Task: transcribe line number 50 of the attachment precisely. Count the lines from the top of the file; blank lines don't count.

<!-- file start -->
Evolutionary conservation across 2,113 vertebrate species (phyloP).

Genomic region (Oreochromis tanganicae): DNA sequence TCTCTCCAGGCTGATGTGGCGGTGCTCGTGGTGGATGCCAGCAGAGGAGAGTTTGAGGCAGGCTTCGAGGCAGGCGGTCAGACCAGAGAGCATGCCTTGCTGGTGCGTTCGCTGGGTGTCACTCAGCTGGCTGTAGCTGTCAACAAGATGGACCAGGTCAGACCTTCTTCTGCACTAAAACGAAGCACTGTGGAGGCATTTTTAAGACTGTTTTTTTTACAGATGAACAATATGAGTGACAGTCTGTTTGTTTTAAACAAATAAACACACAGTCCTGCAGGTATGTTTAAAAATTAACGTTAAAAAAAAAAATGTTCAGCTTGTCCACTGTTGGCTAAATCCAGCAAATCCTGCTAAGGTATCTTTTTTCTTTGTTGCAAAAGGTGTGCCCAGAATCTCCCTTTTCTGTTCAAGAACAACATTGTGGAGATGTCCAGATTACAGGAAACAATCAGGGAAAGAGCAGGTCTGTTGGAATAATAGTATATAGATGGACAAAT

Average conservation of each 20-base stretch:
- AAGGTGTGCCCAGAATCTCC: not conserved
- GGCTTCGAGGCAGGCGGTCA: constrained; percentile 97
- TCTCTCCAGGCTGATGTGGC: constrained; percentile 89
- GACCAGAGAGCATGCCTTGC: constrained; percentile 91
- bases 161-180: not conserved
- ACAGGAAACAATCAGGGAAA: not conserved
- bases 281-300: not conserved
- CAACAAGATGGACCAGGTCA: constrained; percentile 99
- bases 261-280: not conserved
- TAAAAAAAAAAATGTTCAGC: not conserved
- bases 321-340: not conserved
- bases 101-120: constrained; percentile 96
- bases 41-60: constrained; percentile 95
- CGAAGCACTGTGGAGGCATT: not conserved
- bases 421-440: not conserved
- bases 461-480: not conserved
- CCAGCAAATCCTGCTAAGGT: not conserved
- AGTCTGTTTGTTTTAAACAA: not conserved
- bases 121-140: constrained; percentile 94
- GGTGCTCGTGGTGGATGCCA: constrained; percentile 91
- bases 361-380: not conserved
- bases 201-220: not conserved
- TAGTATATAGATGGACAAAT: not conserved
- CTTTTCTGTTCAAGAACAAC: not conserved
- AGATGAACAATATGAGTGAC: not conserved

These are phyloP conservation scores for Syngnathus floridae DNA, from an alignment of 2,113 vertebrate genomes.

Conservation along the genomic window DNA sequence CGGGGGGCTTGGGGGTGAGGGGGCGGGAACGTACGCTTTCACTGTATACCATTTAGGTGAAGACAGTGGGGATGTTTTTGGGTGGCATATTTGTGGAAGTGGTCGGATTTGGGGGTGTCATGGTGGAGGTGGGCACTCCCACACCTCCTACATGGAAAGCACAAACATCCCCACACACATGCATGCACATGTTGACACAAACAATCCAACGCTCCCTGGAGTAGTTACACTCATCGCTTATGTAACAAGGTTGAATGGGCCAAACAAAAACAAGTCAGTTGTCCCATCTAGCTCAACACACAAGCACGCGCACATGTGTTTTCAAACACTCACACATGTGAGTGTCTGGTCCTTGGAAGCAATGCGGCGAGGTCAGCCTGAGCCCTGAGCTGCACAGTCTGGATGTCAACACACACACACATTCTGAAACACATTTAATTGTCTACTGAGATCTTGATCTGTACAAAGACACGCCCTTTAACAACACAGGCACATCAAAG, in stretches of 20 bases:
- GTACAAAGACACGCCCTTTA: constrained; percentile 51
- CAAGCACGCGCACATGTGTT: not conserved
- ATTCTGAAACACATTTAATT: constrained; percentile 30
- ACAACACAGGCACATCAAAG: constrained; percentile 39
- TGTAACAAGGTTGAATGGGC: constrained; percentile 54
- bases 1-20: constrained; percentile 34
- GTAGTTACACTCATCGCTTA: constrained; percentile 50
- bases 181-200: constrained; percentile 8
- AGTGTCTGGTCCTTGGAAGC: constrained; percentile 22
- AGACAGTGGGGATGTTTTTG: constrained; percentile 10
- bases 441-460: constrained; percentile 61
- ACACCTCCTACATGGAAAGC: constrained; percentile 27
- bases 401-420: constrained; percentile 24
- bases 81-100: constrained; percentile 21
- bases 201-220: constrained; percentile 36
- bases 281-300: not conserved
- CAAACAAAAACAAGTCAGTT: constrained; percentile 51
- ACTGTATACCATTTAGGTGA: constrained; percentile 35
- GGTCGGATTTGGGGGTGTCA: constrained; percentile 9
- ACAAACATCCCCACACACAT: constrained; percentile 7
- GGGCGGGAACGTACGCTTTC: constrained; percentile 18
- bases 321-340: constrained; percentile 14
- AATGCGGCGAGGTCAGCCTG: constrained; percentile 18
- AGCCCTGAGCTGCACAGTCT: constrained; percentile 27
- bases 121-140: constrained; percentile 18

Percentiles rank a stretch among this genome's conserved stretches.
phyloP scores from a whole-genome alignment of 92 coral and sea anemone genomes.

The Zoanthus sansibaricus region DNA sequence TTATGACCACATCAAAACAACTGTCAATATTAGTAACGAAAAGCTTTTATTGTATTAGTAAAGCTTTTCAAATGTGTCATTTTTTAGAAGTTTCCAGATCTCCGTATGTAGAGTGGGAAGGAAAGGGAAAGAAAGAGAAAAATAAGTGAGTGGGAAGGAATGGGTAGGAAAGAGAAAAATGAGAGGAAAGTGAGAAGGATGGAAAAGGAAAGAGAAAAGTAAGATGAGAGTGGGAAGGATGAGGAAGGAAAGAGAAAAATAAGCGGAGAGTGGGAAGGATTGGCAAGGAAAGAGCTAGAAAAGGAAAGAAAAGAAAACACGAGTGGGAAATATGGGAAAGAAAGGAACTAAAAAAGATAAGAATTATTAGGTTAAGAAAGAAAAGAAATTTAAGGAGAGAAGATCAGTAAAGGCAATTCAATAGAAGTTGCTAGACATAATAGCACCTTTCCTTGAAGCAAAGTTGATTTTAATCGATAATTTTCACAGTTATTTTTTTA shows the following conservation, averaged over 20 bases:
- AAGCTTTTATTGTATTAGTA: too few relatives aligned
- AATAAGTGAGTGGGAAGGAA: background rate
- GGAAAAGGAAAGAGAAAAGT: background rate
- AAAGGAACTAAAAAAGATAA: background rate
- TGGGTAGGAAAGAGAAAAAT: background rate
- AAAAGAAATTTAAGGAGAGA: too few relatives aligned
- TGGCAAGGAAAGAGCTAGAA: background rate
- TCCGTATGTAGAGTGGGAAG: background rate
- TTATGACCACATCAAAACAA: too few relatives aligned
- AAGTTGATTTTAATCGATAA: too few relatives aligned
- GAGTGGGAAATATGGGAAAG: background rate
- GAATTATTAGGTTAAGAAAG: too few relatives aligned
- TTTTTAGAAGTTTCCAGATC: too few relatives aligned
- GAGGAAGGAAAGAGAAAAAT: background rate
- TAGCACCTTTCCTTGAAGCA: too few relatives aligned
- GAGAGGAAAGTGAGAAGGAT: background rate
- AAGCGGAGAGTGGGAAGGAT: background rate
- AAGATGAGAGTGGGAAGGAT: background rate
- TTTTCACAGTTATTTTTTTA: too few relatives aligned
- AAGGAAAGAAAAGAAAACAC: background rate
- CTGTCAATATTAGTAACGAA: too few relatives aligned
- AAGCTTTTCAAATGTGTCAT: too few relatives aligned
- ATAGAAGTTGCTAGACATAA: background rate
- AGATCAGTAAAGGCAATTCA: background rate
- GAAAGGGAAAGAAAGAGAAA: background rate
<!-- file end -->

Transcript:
- ACAAACATCCCCACACACAT: constrained; percentile 7